On one of my walks, I happened across the ‘lost property drop’ or the ‘tramps’ locker’ as it was affectionately known by the whacked-out night-shift nurses.
In these late night and early hour states I strolled; neither fully asleep or awake; both there, not there and all that’s in between. The drugs they’d given me kept me up but knocked me for six too. Even if they hadn’t a nurse would have woken me every quarter-hour to make sure I was still with them.
I knew the faces around me in the beds, behind half closed doors in private rooms; plugged into machines pumping life in and out of them in differing measures depending on whether they were on their way in or out themselves. I knew them all pretty well even they didn’t see me. So, as I opened the creaky old doors of the locker my dream-like state imagines, understands and feels the history belonging to each item…
There’s a dusty old discarded hat: dusty from being dropped in despair under a bed as the last tear fell from a face that had finally given up. A gift from a husband, to cover a wife’s bald head during her treatment. Worn every day until he was knocked down outside the hospital as he rushed to see her – his last visit. He was knocked down – beating her to the other side in the end.
A scarf dangles as if it may drop at any moment from one shelf: It had lived a perpetual recycled life. Bought, worn and sold repeatedly; a charity shop regular. It’s stripes a timeless hue of colours tasteful enough to live again and again and last an extra season. Also, dull enough to get bored of and be handed in with a load of last years work shirts that were stained with deceit, lipsticks and perfumes from one of the ‘ bits on the side’ from his work. The scarf’s last owner was found-out. His guilty-piece super-glued to his stomach in his sleep as he dreamed of another one. She aroused him awake and he felt the conflicted pleasure and pain as stretched and restrained skin tried to expand and fight against a glue that wouldn’t forgive; and neither would she.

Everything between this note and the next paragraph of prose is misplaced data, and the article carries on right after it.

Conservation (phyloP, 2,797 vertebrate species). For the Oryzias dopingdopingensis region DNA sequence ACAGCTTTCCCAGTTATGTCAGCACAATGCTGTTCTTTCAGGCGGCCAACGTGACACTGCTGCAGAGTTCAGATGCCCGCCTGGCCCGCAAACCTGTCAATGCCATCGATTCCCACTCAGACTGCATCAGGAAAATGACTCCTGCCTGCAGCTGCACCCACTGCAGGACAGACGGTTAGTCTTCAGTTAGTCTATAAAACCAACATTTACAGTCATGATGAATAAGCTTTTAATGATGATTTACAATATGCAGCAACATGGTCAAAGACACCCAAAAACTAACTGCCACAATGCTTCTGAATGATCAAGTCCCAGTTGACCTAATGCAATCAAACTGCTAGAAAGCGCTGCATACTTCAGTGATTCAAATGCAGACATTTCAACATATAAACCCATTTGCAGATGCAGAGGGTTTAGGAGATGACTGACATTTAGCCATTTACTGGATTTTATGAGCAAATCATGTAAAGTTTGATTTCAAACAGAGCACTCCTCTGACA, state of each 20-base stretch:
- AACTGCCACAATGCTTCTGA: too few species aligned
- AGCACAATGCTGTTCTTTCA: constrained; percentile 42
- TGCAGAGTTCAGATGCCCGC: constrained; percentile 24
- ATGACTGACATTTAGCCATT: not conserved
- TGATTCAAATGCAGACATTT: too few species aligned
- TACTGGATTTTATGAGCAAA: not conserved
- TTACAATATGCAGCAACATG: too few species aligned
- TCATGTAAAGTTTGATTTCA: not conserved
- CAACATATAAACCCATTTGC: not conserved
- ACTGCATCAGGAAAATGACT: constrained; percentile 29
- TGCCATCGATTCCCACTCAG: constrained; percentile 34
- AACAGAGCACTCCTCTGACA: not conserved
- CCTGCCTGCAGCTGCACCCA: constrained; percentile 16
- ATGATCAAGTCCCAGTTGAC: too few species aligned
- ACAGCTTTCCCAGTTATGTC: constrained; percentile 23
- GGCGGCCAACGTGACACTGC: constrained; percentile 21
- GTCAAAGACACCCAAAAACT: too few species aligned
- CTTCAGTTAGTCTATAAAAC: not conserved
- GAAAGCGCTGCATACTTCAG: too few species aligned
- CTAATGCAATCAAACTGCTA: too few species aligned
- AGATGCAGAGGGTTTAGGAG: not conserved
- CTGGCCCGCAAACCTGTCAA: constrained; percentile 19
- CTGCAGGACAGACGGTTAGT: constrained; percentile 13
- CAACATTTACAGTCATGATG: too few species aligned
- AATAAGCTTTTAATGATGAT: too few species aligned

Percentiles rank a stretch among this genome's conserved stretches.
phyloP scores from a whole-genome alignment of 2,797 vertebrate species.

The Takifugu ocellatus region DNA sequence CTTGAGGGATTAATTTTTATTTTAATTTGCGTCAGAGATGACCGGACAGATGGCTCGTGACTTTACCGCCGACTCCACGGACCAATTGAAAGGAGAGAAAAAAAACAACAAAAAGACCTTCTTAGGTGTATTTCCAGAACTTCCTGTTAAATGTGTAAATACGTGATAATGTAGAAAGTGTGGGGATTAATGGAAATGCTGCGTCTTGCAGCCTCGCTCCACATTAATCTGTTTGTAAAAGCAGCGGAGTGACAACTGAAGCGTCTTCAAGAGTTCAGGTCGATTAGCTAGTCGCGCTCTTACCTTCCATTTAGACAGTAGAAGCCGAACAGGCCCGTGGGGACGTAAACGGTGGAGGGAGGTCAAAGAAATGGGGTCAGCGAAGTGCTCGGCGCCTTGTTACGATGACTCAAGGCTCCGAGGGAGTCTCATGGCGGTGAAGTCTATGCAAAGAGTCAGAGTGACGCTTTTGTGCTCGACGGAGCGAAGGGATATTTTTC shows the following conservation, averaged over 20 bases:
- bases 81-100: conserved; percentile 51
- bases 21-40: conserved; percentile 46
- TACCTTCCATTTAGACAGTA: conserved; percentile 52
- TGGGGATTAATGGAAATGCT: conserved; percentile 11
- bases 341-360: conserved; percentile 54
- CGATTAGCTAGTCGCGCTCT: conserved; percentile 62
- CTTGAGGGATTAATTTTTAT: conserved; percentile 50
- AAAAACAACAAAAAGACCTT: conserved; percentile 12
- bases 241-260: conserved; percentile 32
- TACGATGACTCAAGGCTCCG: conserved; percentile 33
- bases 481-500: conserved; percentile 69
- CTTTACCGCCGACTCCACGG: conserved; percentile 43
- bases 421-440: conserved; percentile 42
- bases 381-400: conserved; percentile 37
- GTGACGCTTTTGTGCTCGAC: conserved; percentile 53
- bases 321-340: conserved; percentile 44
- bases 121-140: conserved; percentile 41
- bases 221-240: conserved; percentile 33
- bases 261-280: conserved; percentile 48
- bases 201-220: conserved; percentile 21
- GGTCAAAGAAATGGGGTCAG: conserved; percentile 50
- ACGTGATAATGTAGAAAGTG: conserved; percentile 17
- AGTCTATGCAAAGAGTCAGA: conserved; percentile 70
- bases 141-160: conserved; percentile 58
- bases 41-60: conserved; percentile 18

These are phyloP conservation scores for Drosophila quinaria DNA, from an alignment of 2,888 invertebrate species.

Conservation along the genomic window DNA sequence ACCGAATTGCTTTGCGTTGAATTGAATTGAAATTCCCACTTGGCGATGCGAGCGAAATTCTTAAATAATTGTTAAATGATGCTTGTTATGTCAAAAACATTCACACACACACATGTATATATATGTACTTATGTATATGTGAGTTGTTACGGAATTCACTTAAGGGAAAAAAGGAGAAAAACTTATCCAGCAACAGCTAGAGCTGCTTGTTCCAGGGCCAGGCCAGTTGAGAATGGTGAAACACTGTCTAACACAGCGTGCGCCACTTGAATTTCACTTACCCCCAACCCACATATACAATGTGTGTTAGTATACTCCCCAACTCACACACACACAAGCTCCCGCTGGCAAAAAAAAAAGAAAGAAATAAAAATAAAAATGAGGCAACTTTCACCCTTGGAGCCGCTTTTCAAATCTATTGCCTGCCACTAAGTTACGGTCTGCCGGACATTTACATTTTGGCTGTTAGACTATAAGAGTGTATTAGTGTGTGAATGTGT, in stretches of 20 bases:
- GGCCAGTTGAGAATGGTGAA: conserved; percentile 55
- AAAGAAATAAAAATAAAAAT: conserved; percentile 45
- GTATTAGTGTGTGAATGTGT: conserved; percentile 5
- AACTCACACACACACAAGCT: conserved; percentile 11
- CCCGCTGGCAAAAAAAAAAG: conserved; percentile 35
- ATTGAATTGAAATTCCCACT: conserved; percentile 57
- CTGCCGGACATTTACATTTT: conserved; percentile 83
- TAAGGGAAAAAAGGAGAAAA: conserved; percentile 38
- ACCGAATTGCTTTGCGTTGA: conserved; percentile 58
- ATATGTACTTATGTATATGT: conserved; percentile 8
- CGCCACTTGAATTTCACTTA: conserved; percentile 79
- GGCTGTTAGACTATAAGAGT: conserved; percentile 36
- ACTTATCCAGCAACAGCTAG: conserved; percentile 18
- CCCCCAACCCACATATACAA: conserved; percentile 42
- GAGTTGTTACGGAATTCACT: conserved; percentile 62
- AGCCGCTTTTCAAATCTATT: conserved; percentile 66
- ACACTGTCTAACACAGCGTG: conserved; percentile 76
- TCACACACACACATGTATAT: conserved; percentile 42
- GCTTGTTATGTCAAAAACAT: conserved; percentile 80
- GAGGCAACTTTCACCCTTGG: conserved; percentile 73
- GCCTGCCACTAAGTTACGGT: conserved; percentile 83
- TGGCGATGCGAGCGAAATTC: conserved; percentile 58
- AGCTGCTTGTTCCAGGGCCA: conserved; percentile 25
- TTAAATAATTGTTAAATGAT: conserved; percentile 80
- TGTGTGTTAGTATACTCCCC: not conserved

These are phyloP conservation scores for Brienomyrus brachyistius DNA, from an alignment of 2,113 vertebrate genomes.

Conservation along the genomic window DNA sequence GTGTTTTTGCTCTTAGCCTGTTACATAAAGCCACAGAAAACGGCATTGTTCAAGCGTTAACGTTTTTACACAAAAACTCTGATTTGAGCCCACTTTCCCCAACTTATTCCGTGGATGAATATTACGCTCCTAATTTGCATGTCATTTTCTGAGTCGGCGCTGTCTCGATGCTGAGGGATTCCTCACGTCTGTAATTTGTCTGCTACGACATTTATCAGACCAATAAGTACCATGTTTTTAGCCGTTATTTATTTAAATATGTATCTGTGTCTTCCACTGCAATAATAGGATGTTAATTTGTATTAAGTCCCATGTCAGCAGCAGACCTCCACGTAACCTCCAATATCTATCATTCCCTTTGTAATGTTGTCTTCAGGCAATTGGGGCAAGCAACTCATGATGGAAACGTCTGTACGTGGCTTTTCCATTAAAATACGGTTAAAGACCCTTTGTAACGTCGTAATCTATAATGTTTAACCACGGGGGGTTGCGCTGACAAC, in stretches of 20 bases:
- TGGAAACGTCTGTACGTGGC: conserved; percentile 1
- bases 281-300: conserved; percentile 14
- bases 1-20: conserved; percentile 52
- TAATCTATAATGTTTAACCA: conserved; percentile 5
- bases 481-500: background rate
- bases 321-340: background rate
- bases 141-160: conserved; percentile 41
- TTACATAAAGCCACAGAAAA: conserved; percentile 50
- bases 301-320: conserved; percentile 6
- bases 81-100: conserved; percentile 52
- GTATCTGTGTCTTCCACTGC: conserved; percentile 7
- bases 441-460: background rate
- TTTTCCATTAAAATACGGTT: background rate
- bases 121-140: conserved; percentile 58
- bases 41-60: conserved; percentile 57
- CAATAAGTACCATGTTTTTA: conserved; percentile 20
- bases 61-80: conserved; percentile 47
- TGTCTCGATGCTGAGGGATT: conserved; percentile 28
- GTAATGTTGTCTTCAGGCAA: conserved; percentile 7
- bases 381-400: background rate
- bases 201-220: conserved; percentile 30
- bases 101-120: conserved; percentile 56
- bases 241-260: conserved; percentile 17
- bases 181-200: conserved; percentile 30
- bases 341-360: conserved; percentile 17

There’s an old lady’s nightie. A lad took a shot at someone with an air pistol whist driving past in his car. He must have really hated them; missed though. That little tiny pellet bullet carried on over a small field or two where it narrowly missed the old lady as she bent down in her back yard, fetching a load of washing to hang. The hate filled pellet missed the old dear, continued on and hit a wasps’ nest in the tree her father had planted. The tormented wasps exploded from the nest looking for the nearest outlet for their rage and the hate that had been transferred. Shortly afterwards the old lady was found by her son; hundreds, maybe thousands, of stings all over her. The silk nightie helped in here, stroking her sensitive skin as she walked to the toilet and back.
A child’s camouflaged army jacket is there folded neatly: Given by a man, just out the army, to a boy who thought he was his father. A boy too young to understand the noises from the room next door between the man and his mother; whether they were pleasure or pain. Gripping a pillow so tight to his head to make them go away his ears bled. Too young to understand the drinking, out of control anger, the fights or why the TV that kept the boy company in the calm early hours of each day was now in pieces through a smashed window to the street below. Without it there was nothing to drown out the sounds.
So he gripped the pillow against his head;
as hard as he could.
Yes, there it is again. That dusty old discarded hat. Dusty from being dropped in despair under a bed as the last tear fell from a face that had finally given up.
I’d given up.
The cancer battle was won and the hairs were growing back. But, with no love to see them any more; I gave in and went to meet him – I’m gone now too. Spending an eternity, each night I make my way to the visitors lobby below to catch him before the car hits him – stopping each time as I pass by the cupboard.
I look at the bits and pieces of people’s lives and my own.
I always hope there’s less in there, not more.
I hold each woolly hat, glove or scarf; imagining the days loved and lost.
I hold each child’s mitten, coat or blanket and I hope they’re just lost. That they sit in the cupboard as their love lives for another day…